As for the criticism regarding USDA subsidies, Tutvedt, who grows wheat, peppermint and cattle, said such payments are part of being a modern farmer, though he added that he has worked with U.S. Sen. Max Baucus, D-Mont., to facilitate free trade deals for Montana agricultural exports.
“The U.S. government, with its cheap food policy, has made the marketplace in agriculture such that the American farmer gets part of their revenue from the marketplace, and part of their revenue from government,” Tutvedt said. “If (Holston) would check the record, he would see I have been a strong proponent of moving toward more market-based and less government support.”
Chairman of the state farm service agency committee, Tutvedt describes himself as a “connector,” involved in banking, construction and agriculture. He touts strong relationships with the Republican leaders in the Senate, and he is focused on making Montana a more competitive state to draw business and create jobs.
With a projected state surplus, Tutvedt said he would like to see the Legislature enact long-term property tax cuts – the chief goal of Republicans in the 2007 session – and give some one-time money back to counties for infrastructure improvements. He does not favor a local option sales tax, saying it would harm county residents in SD3 who would pay the tax when they travel into Kalispell for goods, but wouldn’t enjoy the benefits that residents of the city receive.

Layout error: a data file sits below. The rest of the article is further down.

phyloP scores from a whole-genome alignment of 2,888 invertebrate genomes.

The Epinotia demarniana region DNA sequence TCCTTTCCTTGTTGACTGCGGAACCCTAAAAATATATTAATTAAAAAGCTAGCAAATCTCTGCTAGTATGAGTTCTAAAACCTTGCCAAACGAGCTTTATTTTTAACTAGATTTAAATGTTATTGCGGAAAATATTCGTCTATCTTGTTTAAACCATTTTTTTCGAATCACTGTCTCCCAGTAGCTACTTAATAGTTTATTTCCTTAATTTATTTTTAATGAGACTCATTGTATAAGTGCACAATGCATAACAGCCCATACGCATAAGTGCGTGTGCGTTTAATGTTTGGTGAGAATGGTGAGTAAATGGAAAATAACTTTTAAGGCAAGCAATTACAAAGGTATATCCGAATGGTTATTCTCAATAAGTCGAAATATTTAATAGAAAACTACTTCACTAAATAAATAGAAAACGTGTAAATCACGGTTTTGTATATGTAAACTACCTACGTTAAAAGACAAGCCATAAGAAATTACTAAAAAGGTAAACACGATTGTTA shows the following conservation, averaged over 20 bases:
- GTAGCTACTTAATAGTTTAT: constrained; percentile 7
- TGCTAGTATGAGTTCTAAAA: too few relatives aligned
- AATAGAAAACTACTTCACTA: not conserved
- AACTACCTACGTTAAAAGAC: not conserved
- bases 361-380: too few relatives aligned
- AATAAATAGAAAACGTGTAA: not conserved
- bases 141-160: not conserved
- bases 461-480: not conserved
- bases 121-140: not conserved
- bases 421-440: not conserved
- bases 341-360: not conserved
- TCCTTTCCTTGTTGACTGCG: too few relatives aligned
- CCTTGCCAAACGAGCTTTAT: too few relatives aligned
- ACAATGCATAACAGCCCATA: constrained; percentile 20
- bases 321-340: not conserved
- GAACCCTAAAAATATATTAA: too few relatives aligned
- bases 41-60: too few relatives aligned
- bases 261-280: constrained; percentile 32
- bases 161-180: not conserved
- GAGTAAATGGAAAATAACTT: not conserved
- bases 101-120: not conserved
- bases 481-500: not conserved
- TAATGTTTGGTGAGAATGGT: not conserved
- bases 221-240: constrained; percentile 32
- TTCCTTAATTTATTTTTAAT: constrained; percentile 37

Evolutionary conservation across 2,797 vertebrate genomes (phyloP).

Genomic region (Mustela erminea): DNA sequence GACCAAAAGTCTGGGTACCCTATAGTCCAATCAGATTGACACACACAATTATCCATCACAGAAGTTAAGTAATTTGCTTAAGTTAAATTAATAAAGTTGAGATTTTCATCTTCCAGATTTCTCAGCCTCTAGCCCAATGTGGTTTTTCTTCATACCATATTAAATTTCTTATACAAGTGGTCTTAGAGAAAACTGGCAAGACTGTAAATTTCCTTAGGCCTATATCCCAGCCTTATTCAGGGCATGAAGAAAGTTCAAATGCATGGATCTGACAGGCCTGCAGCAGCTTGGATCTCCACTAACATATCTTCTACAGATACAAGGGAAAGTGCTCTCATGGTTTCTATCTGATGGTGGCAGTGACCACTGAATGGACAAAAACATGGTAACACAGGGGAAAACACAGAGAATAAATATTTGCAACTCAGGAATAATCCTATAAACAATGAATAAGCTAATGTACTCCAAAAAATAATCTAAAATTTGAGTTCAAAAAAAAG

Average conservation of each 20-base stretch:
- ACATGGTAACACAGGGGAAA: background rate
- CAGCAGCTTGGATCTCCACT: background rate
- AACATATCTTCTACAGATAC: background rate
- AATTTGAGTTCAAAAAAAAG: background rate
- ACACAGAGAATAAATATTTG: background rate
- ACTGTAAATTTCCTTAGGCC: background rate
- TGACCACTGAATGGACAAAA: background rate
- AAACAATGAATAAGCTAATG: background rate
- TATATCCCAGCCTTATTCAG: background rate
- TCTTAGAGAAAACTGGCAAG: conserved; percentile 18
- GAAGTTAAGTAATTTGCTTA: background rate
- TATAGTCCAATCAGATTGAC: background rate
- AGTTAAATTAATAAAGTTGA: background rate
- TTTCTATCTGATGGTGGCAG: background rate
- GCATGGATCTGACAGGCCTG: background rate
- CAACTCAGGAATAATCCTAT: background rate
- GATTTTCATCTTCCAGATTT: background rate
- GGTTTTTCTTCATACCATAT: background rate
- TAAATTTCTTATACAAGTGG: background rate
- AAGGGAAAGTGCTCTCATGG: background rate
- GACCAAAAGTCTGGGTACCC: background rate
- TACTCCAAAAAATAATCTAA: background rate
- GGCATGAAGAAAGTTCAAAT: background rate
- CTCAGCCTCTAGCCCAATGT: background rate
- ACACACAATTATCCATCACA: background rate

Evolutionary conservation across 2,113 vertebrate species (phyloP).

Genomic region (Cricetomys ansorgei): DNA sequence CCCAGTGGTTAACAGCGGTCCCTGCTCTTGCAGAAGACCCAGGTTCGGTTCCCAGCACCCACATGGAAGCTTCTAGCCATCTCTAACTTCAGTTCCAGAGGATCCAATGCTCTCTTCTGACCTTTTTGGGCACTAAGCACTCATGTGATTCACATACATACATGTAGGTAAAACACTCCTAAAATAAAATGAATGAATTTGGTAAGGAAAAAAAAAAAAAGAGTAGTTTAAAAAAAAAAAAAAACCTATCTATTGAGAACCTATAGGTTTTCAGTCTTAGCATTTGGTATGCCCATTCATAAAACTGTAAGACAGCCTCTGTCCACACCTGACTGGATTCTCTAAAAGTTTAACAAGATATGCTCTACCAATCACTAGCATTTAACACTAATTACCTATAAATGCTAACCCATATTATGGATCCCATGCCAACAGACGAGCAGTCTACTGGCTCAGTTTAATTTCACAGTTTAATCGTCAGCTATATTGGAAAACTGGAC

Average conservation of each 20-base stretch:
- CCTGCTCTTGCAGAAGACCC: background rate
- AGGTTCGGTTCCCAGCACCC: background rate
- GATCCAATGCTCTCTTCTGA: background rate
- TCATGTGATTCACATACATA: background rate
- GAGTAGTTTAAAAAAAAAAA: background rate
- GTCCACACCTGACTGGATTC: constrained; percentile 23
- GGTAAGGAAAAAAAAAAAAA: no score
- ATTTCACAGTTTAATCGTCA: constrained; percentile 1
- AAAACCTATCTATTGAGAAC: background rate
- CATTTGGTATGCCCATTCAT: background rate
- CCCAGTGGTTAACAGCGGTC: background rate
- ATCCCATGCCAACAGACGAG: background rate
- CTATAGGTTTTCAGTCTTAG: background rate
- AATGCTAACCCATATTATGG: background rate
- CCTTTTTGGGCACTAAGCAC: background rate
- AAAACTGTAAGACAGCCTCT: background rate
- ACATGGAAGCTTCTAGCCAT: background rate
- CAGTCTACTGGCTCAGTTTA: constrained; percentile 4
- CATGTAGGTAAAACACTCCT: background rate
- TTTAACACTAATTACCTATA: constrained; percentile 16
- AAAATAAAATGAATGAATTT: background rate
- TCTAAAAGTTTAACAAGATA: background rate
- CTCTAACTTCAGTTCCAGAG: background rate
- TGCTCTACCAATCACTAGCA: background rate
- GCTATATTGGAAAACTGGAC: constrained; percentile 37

Tutvedt would like to eliminate the business equipment tax. Raising the exemption to a level like $250,000, Tutvedt said, is not enough.
“It does nothing for the family farmers of Montana that employ people and produce our food,” he added. “My tractor cost $250,000; what are you going to raise it to?”
On gravel pits, Tutvedt has worked out a rough agreement for the Legislature with the Montana Contractors’ Association and the Department of Environmental Quality where the commercial construction industry will impose a tax on itself that will fund two new full-time DEQ employees to assist in permit reviews. If more staffing is needed, as seems likely, that will have to come out of the general fund.